# (Just for clarification) - Is a convex, piecewise continuous function f on an closed interval continuous?

Lets say f is defined on an Interval $I = [a,b]$. Since f is convex, one immediately knows that f is continuous on $I^°$ , however left are the points $a$ and $b$

The piecewise continuity of f states, that f is continuous on certain open intervals and that the one sided limit of the endpoints of those interval exist.(but don't have to be the same!)

In an exercise it was postulated, that f is then also continuous at the endpoints a,b of f.

However I don't see, how this holds, if just the limits of the endpoints exist due piecewise continuous.

I think, there is an error in the definition of piecewise continuous, as long as one doesn't know that the one sided limits of f'(a), f'(b) exist, f(a) and f(b) should not have to be necessarily continuous. I am a bit unsure about this and would like to have a 2th opinion..

• If a function is $0$ on $a$ and $b$ and $1$ on $(a,b)$, is it considered piecewise continuous? It kind of depends on the definition! The definition I know, is that the set of discontinuity points is finite. Jul 20, 2015 at 9:36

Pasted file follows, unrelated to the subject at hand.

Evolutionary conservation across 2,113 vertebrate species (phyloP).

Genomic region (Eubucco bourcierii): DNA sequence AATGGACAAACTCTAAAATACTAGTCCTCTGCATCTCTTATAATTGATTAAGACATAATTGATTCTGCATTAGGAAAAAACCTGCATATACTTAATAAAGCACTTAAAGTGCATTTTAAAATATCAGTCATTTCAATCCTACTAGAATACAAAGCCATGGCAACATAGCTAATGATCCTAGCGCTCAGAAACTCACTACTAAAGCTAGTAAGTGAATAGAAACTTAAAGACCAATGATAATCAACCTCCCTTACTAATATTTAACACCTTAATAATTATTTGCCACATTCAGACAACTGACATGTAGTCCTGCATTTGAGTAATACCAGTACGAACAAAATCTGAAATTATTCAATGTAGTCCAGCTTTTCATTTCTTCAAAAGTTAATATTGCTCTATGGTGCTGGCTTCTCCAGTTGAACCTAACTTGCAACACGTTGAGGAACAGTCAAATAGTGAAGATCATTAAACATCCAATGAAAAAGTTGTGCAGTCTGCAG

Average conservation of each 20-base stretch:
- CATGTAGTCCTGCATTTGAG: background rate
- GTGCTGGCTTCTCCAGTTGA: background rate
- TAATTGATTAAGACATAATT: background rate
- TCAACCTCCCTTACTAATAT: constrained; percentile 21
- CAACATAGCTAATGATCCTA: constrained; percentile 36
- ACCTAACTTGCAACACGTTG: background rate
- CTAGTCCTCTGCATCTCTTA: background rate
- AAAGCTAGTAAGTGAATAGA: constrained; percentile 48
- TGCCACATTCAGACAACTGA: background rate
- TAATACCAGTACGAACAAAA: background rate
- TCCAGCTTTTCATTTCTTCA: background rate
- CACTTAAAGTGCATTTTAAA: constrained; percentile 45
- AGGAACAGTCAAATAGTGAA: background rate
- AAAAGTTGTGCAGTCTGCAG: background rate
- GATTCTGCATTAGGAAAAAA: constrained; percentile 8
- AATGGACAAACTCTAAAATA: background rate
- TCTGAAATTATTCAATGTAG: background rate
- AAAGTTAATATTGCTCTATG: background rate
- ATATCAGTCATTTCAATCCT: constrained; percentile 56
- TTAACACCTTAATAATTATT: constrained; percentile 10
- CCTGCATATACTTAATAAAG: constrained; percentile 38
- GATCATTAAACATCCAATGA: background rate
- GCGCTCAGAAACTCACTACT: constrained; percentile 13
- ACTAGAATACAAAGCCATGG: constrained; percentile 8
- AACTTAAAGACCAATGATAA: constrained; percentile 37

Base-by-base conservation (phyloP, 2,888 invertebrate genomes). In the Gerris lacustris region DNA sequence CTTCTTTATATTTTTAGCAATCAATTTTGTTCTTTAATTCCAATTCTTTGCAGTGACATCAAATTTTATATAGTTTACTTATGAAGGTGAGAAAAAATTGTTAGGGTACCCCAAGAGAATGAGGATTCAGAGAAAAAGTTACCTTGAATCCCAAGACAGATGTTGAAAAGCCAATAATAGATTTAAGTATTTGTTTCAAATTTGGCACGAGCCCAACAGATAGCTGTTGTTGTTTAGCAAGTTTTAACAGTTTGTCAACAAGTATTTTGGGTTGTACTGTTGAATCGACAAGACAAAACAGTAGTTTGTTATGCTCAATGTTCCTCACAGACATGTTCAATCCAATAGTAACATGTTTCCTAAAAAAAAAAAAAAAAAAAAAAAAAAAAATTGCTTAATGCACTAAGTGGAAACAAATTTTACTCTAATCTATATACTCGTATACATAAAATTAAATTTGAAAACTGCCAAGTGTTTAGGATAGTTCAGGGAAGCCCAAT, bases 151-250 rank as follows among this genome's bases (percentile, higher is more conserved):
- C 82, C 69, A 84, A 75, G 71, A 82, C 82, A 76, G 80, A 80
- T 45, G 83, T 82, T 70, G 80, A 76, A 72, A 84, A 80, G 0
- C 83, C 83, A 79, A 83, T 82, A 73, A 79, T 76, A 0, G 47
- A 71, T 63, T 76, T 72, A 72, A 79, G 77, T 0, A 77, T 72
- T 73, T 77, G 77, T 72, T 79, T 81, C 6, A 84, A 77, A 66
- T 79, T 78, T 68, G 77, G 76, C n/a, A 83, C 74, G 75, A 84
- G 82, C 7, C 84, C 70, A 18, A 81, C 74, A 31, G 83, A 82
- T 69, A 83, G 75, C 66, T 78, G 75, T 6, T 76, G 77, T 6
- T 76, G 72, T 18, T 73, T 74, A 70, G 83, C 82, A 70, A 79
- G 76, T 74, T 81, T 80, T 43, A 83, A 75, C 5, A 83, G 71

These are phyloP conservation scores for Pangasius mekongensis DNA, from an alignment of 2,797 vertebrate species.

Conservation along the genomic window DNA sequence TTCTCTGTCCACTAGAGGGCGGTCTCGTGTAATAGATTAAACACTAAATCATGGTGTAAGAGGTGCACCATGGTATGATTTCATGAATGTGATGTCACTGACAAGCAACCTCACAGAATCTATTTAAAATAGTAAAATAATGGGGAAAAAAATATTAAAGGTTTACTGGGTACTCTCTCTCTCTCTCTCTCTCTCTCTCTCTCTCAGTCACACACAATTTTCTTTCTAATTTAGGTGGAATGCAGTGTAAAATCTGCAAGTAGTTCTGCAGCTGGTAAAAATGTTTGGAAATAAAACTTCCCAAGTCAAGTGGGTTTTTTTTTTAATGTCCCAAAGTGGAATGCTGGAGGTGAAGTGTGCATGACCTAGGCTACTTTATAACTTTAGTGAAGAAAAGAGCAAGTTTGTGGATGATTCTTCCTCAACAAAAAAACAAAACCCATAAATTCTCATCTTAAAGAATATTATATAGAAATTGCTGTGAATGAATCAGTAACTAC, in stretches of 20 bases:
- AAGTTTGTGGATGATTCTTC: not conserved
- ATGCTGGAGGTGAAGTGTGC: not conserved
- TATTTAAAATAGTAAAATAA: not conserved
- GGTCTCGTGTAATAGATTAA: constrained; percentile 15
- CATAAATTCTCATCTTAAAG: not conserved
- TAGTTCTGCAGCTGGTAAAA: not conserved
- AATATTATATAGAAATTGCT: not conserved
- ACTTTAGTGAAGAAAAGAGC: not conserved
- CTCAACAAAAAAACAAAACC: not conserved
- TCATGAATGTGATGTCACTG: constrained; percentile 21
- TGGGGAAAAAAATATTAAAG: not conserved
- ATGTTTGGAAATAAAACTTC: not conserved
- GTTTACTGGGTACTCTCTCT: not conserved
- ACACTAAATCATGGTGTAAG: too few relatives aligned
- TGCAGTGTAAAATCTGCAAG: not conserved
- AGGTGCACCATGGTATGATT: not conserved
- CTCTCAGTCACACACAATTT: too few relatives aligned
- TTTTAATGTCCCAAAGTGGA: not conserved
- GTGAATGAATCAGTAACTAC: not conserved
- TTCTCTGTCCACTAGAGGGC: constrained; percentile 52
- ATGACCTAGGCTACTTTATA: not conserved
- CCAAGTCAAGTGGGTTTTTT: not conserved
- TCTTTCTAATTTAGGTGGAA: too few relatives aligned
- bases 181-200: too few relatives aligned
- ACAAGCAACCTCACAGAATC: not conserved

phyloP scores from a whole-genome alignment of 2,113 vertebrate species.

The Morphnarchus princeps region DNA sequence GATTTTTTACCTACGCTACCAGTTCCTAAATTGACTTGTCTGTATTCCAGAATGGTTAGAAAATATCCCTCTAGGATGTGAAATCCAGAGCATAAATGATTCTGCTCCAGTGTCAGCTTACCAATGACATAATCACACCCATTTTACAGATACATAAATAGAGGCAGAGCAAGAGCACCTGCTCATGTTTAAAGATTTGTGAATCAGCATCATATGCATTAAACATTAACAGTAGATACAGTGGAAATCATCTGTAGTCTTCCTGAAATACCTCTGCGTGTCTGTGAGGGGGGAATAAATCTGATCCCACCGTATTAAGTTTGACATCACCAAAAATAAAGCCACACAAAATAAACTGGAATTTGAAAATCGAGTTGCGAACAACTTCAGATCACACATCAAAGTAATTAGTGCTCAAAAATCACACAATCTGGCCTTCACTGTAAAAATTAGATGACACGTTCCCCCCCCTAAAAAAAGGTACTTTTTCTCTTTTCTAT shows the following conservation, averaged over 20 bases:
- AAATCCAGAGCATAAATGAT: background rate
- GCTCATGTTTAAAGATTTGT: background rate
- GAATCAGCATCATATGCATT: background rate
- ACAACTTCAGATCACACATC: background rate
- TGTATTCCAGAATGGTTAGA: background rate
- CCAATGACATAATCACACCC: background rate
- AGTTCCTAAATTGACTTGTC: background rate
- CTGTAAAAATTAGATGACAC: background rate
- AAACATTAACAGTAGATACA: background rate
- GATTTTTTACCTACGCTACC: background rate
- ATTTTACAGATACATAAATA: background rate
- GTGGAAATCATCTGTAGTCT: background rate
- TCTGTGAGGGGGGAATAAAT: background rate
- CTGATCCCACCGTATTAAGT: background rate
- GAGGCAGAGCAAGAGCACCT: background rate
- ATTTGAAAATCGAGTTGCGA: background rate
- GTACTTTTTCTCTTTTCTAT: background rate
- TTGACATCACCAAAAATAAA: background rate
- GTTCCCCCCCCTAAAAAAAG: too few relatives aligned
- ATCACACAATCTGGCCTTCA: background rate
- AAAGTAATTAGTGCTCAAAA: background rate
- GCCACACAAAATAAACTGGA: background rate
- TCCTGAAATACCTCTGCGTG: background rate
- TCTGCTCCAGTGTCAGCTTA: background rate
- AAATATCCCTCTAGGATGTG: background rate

• @Zardo your function is concave :D Jul 20, 2015 at 9:46
• @user251257 Well, it doesn't really change much! Is it considered piecewise continuous though? Jul 20, 2015 at 9:47
• @Zardo I would. Jul 20, 2015 at 9:49

The function $f$ need not be continuous at $a$ and $b$. Consider the example $$f(x):=x^2\quad(-1<x<1),\qquad f(\pm1):=2\ .$$ This $f$ is convex on $[{-1},1]$. It should however, not be too difficult to prove that the limits $\lim_{x\to a+}f(x)$ and $\lim_{x\to b-}f(x)$ exist and are finite if $f$ is defined on all of $[a,b]$.
• yeah, but I am not sure if $f$ is piecewise continuous then, for example $f'(+1), f'(-1)$ don't exist. (Interestingly I used the same example for myself to see that convex functions don't necessarily have to be convex at the end points!) Jul 20, 2015 at 9:59